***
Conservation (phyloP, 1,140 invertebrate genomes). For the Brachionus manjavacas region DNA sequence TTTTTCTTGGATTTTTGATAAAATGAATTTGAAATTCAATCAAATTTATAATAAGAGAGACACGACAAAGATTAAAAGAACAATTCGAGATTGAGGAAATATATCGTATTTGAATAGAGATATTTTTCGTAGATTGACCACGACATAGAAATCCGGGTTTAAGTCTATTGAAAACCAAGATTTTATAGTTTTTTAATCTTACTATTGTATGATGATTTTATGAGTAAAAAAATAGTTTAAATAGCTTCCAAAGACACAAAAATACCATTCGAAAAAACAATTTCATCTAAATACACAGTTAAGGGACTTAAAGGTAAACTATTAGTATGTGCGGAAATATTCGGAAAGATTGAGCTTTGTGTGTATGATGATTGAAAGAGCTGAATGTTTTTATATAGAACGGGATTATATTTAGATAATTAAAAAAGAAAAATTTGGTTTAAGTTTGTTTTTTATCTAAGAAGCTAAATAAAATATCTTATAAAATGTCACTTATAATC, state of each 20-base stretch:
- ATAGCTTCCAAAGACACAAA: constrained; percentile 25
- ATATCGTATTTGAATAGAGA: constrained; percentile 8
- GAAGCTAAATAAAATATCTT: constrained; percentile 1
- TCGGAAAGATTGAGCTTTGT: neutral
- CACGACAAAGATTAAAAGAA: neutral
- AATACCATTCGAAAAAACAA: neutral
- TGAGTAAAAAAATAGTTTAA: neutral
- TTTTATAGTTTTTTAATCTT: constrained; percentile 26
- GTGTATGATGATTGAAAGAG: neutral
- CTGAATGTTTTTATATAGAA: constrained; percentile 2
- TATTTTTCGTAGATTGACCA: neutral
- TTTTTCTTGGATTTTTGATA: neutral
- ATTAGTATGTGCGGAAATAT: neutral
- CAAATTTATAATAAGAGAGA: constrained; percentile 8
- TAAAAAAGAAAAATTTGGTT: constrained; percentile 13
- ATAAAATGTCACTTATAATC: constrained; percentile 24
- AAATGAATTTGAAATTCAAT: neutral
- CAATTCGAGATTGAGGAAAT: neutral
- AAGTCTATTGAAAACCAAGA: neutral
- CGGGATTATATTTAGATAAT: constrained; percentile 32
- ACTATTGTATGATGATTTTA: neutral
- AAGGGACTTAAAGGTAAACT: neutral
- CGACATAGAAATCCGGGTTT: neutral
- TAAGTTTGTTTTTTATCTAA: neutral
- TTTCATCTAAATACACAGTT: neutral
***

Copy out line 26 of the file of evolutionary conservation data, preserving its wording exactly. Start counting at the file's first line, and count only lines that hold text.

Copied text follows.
- TTTCATCTAAATACACAGTT: neutral